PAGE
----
The battle between Epic Games and Apple headed to the courtrooms this week. The two companies brought their CEOs as star witnesses, both of whom are coincidentally called Tim. The full extent of the dispute was laid bare and we got to learn a few things. Tim Sweeney, the CEO of Epic Games, was the first one to appear as a witness. He was followed by Apple’s CEO Tim Cook who was the last to take the stand.
Cook was supposed to vehemently define Apple and its ecosystem and he started by laying out Apple's principles and values in the way it operates its ecosystem. Cook also had to provide details about its financial calculation and how the company arrives at the commissions it charges. The battle between Epic Games and Apple covers two major issues.
Epic Games is looking to establish whether in-app purchases, most of which occur within the Apple Store ecosystem, are monopolized by Apple. Epic Games is also hoping to explore the question of whether iOS itself, the operating system that runs on all Apple phones, is a monopoly. Epic Games would aim to force Apple to open up iOS to third parties arguing that this is in the best interest of consumers.
But Tim Cook, Apple's CEO, sees it differently. At the core of his defense against Epic Games arguments, Cook appealed to the safety and privacy of customers. He argued that opening up the Apple ecosystem to third parties means that Apple will no longer be able to guarantee the privacy and safety of its customers. Cook went on to add that privacy right now is the most “important issue of the century.”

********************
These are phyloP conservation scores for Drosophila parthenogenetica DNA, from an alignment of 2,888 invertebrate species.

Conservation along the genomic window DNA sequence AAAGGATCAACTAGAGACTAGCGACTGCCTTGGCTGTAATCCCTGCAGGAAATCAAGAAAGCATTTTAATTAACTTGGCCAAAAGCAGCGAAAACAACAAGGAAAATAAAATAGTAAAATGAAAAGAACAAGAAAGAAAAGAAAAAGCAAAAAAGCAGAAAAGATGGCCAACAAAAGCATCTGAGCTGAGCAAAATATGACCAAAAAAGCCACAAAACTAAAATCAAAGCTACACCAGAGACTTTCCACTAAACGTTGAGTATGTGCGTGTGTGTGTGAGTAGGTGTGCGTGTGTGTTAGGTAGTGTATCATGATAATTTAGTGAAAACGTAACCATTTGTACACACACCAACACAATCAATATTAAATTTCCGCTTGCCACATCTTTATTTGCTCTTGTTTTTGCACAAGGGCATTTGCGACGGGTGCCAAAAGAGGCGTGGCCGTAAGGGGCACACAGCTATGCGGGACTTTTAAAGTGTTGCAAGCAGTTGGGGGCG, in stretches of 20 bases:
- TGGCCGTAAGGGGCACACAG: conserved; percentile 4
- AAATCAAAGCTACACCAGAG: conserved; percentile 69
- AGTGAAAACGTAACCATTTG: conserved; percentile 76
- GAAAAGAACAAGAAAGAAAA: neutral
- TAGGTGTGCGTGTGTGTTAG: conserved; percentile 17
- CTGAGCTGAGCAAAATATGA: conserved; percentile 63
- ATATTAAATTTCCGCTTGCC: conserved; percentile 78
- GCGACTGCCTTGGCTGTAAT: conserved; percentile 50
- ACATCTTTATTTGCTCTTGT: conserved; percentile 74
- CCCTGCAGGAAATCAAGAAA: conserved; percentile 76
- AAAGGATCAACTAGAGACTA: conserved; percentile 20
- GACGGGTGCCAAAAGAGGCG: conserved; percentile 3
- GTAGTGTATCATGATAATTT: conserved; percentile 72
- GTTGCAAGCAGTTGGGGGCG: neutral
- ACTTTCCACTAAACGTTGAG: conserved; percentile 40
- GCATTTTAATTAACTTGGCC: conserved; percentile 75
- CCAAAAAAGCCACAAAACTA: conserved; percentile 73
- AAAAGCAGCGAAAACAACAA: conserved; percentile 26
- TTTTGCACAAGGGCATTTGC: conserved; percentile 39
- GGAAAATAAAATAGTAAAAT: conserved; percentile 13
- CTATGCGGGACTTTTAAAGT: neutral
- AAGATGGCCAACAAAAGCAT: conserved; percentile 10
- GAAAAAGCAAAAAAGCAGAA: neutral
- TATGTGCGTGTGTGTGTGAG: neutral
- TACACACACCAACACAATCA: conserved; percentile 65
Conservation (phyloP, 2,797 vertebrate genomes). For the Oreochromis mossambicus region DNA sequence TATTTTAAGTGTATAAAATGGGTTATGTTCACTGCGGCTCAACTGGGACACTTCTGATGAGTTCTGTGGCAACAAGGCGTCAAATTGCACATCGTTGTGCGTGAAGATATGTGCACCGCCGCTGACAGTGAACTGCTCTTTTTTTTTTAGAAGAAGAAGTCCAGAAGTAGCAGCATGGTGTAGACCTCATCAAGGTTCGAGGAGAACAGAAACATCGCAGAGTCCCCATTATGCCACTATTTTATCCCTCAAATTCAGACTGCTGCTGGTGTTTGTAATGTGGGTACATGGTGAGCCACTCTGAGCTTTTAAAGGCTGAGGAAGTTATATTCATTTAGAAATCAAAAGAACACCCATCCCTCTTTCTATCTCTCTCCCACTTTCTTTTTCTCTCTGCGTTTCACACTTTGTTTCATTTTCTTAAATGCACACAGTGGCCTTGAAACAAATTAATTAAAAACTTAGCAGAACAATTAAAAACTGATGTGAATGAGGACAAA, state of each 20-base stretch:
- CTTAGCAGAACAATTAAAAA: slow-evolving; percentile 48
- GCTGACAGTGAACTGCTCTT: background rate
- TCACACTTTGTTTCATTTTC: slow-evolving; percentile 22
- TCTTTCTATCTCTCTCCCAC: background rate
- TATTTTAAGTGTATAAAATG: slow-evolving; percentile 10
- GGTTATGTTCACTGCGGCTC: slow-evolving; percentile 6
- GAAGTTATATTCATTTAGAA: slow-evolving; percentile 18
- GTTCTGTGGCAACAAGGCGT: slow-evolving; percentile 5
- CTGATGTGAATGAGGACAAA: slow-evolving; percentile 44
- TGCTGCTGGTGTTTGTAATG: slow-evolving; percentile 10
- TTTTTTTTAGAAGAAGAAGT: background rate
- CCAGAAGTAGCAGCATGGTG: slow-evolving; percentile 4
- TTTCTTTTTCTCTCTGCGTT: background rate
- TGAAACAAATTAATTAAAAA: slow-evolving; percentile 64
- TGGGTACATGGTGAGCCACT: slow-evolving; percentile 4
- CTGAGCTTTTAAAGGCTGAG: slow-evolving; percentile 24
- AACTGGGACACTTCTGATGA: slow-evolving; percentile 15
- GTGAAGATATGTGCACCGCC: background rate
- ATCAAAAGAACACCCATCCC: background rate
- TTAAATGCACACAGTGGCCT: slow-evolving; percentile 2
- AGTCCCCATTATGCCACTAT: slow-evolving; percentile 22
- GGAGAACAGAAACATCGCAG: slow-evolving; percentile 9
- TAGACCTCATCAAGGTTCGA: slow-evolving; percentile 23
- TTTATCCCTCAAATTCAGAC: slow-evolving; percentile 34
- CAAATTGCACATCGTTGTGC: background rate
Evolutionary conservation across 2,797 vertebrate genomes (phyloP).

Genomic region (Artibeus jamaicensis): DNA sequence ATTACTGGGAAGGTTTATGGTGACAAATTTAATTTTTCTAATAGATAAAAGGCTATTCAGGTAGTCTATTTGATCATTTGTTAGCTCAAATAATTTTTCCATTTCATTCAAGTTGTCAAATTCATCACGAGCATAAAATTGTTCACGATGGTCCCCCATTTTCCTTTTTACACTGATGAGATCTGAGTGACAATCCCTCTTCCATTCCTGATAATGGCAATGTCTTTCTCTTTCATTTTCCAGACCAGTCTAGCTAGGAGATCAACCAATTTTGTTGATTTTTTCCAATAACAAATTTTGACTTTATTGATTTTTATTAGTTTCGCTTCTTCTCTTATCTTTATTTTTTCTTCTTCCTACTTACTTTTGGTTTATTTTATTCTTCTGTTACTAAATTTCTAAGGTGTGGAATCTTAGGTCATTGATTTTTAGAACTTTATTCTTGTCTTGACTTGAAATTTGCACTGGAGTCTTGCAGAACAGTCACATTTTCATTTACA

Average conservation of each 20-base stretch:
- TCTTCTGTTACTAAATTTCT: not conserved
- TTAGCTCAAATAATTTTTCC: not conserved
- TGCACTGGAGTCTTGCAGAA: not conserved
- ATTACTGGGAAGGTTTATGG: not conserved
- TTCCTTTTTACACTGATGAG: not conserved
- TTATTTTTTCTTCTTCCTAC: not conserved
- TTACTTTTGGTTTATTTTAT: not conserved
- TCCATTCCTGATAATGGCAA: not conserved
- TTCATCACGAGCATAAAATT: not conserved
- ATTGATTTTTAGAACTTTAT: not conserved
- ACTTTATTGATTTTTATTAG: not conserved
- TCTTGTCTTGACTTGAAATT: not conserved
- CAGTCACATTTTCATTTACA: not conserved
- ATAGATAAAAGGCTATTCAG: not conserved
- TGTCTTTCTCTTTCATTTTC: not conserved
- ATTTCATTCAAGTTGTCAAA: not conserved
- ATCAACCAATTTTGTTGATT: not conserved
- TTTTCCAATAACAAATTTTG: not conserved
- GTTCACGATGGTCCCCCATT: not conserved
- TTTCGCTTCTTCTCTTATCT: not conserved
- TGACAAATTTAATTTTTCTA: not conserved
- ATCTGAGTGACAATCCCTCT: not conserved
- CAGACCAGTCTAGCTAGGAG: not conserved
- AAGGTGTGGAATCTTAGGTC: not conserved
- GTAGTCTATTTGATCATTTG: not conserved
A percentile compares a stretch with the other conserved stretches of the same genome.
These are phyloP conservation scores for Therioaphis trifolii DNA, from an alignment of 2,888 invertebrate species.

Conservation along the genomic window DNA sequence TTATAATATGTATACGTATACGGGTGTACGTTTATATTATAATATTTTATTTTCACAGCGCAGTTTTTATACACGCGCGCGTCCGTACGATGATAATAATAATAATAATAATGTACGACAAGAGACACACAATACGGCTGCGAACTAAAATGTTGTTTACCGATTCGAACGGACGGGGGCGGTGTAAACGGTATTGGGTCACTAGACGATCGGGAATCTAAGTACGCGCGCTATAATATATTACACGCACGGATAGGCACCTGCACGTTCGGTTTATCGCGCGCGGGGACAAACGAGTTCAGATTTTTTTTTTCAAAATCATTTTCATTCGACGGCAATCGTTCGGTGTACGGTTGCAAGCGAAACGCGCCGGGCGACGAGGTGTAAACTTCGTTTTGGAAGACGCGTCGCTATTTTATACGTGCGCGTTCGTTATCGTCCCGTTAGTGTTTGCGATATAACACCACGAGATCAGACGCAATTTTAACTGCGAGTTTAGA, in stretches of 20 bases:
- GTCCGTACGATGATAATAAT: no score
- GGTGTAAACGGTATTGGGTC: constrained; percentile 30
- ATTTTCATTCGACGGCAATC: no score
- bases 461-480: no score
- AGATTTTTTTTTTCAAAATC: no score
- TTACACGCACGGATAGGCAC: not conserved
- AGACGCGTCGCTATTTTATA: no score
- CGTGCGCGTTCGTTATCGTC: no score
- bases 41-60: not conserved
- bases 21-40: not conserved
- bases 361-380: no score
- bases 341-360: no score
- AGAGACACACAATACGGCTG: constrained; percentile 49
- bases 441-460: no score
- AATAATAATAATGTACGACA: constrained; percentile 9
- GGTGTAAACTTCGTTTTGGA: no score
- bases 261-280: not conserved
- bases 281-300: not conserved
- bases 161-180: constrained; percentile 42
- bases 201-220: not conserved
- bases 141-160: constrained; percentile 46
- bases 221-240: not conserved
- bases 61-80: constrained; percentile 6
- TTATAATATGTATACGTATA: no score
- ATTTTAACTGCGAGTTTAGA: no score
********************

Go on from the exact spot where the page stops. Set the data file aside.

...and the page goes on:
Apple, being one of the largest tech companies in the world, has a responsibility to make sure that privacy is protected. Allowing people to sideload apps would simply mean that Apple needs to remake the iOS ecosystem. This according to Cook will give users more control of the apps they can use on their device. But on the flip side, it will mean that users will also have to face the privacy and safety risks that are associated with these apps.
Cook argues that the iOS ecosystem is designed in a way that customers don’t have to face these risks. By using app store provided apps, they can be sure that Apple has done what’s needed to safeguard their safety. But Epic pointed out that despite Apple claims, its so-called "foolproof" system has in many times failed to protect users.
Malicious apps have made their way into the app store over and over again. But Apple maintains that such a large ecosystem cannot be 100% perfect and sometimes mistakes will happen. Despite this, the judge in the case appeared to be more interested in the mandatory in-app purchases than opening up iOS. This is the cornerstone of this lawsuit.
Apple maintains that it invests a lot of money in safeguarding the apps in its app store and it’s only fair for it to get a cut. But Epic Games argues that customers should be free to choose how they want to make in-app purchases.